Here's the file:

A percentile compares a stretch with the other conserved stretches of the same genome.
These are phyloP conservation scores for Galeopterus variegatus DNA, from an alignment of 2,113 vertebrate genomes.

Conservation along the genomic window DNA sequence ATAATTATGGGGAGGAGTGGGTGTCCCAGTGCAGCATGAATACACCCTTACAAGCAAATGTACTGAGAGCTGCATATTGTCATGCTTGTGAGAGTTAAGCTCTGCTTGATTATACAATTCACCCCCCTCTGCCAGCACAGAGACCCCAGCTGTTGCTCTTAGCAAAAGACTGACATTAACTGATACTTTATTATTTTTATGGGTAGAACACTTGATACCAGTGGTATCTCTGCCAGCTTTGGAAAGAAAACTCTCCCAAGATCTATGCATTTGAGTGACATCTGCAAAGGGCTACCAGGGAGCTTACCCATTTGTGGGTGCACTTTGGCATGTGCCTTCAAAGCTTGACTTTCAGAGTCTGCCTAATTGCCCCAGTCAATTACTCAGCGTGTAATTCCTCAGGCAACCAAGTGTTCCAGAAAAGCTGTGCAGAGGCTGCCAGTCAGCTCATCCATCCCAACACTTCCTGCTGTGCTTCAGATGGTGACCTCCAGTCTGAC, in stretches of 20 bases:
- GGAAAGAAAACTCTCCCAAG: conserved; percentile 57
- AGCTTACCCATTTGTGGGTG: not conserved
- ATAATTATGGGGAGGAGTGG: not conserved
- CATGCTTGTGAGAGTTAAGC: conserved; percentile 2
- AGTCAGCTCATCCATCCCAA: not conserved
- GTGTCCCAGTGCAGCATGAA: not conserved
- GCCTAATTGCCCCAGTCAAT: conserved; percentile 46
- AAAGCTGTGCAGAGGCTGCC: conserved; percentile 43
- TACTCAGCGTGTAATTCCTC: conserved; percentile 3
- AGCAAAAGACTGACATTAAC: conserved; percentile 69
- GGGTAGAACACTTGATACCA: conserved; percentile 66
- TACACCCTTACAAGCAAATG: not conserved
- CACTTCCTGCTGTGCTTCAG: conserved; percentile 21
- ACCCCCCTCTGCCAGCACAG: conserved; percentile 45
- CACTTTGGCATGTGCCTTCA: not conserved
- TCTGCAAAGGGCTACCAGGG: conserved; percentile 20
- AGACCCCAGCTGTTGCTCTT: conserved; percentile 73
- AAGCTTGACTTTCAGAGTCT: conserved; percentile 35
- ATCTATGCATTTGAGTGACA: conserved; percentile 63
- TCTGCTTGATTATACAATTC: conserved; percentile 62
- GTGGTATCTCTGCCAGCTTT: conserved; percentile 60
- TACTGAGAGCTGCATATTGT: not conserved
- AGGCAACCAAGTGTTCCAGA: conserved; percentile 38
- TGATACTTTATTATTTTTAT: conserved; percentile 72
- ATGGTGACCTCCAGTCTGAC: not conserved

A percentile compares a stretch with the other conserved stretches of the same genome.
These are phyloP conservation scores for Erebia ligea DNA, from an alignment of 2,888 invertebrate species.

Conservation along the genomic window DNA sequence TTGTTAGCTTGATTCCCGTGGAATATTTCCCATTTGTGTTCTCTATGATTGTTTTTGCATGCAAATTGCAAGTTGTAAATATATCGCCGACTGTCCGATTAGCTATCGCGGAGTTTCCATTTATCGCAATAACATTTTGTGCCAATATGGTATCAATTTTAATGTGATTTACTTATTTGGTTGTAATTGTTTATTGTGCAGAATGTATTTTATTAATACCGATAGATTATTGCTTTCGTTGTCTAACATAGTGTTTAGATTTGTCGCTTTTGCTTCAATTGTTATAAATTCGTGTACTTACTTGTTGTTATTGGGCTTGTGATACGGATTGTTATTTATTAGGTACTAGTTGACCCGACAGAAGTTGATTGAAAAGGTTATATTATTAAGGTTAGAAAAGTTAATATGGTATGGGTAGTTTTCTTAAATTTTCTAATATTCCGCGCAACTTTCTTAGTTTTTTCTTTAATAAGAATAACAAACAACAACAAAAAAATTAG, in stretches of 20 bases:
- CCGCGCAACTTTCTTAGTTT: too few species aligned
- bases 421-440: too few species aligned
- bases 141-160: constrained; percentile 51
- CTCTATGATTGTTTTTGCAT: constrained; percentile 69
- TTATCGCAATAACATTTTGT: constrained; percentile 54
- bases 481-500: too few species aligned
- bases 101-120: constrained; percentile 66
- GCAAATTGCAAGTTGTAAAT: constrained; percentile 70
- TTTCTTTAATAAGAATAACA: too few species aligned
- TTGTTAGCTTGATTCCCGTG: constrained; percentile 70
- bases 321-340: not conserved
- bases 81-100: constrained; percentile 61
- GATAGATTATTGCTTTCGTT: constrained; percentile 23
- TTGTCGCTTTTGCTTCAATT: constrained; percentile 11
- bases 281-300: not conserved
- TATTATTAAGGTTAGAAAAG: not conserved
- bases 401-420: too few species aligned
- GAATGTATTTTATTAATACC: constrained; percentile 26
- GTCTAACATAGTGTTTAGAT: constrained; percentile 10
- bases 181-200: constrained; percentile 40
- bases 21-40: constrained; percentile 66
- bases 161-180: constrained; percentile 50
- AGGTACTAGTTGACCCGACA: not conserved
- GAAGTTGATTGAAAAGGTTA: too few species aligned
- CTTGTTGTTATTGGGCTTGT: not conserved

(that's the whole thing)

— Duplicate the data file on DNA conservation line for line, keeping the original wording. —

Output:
A percentile compares a stretch with the other conserved stretches of the same genome.
These are phyloP conservation scores for Galeopterus variegatus DNA, from an alignment of 2,113 vertebrate genomes.

Conservation along the genomic window DNA sequence ATAATTATGGGGAGGAGTGGGTGTCCCAGTGCAGCATGAATACACCCTTACAAGCAAATGTACTGAGAGCTGCATATTGTCATGCTTGTGAGAGTTAAGCTCTGCTTGATTATACAATTCACCCCCCTCTGCCAGCACAGAGACCCCAGCTGTTGCTCTTAGCAAAAGACTGACATTAACTGATACTTTATTATTTTTATGGGTAGAACACTTGATACCAGTGGTATCTCTGCCAGCTTTGGAAAGAAAACTCTCCCAAGATCTATGCATTTGAGTGACATCTGCAAAGGGCTACCAGGGAGCTTACCCATTTGTGGGTGCACTTTGGCATGTGCCTTCAAAGCTTGACTTTCAGAGTCTGCCTAATTGCCCCAGTCAATTACTCAGCGTGTAATTCCTCAGGCAACCAAGTGTTCCAGAAAAGCTGTGCAGAGGCTGCCAGTCAGCTCATCCATCCCAACACTTCCTGCTGTGCTTCAGATGGTGACCTCCAGTCTGAC, in stretches of 20 bases:
- GGAAAGAAAACTCTCCCAAG: conserved; percentile 57
- AGCTTACCCATTTGTGGGTG: not conserved
- ATAATTATGGGGAGGAGTGG: not conserved
- CATGCTTGTGAGAGTTAAGC: conserved; percentile 2
- AGTCAGCTCATCCATCCCAA: not conserved
- GTGTCCCAGTGCAGCATGAA: not conserved
- GCCTAATTGCCCCAGTCAAT: conserved; percentile 46
- AAAGCTGTGCAGAGGCTGCC: conserved; percentile 43
- TACTCAGCGTGTAATTCCTC: conserved; percentile 3
- AGCAAAAGACTGACATTAAC: conserved; percentile 69
- GGGTAGAACACTTGATACCA: conserved; percentile 66
- TACACCCTTACAAGCAAATG: not conserved
- CACTTCCTGCTGTGCTTCAG: conserved; percentile 21
- ACCCCCCTCTGCCAGCACAG: conserved; percentile 45
- CACTTTGGCATGTGCCTTCA: not conserved
- TCTGCAAAGGGCTACCAGGG: conserved; percentile 20
- AGACCCCAGCTGTTGCTCTT: conserved; percentile 73
- AAGCTTGACTTTCAGAGTCT: conserved; percentile 35
- ATCTATGCATTTGAGTGACA: conserved; percentile 63
- TCTGCTTGATTATACAATTC: conserved; percentile 62
- GTGGTATCTCTGCCAGCTTT: conserved; percentile 60
- TACTGAGAGCTGCATATTGT: not conserved
- AGGCAACCAAGTGTTCCAGA: conserved; percentile 38
- TGATACTTTATTATTTTTAT: conserved; percentile 72
- ATGGTGACCTCCAGTCTGAC: not conserved

A percentile compares a stretch with the other conserved stretches of the same genome.
These are phyloP conservation scores for Erebia ligea DNA, from an alignment of 2,888 invertebrate species.

Conservation along the genomic window DNA sequence TTGTTAGCTTGATTCCCGTGGAATATTTCCCATTTGTGTTCTCTATGATTGTTTTTGCATGCAAATTGCAAGTTGTAAATATATCGCCGACTGTCCGATTAGCTATCGCGGAGTTTCCATTTATCGCAATAACATTTTGTGCCAATATGGTATCAATTTTAATGTGATTTACTTATTTGGTTGTAATTGTTTATTGTGCAGAATGTATTTTATTAATACCGATAGATTATTGCTTTCGTTGTCTAACATAGTGTTTAGATTTGTCGCTTTTGCTTCAATTGTTATAAATTCGTGTACTTACTTGTTGTTATTGGGCTTGTGATACGGATTGTTATTTATTAGGTACTAGTTGACCCGACAGAAGTTGATTGAAAAGGTTATATTATTAAGGTTAGAAAAGTTAATATGGTATGGGTAGTTTTCTTAAATTTTCTAATATTCCGCGCAACTTTCTTAGTTTTTTCTTTAATAAGAATAACAAACAACAACAAAAAAATTAG, in stretches of 20 bases:
- CCGCGCAACTTTCTTAGTTT: too few species aligned
- bases 421-440: too few species aligned
- bases 141-160: constrained; percentile 51
- CTCTATGATTGTTTTTGCAT: constrained; percentile 69
- TTATCGCAATAACATTTTGT: constrained; percentile 54
- bases 481-500: too few species aligned
- bases 101-120: constrained; percentile 66
- GCAAATTGCAAGTTGTAAAT: constrained; percentile 70
- TTTCTTTAATAAGAATAACA: too few species aligned
- TTGTTAGCTTGATTCCCGTG: constrained; percentile 70
- bases 321-340: not conserved
- bases 81-100: constrained; percentile 61
- GATAGATTATTGCTTTCGTT: constrained; percentile 23
- TTGTCGCTTTTGCTTCAATT: constrained; percentile 11
- bases 281-300: not conserved
- TATTATTAAGGTTAGAAAAG: not conserved
- bases 401-420: too few species aligned
- GAATGTATTTTATTAATACC: constrained; percentile 26
- GTCTAACATAGTGTTTAGAT: constrained; percentile 10
- bases 181-200: constrained; percentile 40
- bases 21-40: constrained; percentile 66
- bases 161-180: constrained; percentile 50
- AGGTACTAGTTGACCCGACA: not conserved
- GAAGTTGATTGAAAAGGTTA: too few species aligned
- CTTGTTGTTATTGGGCTTGT: not conserved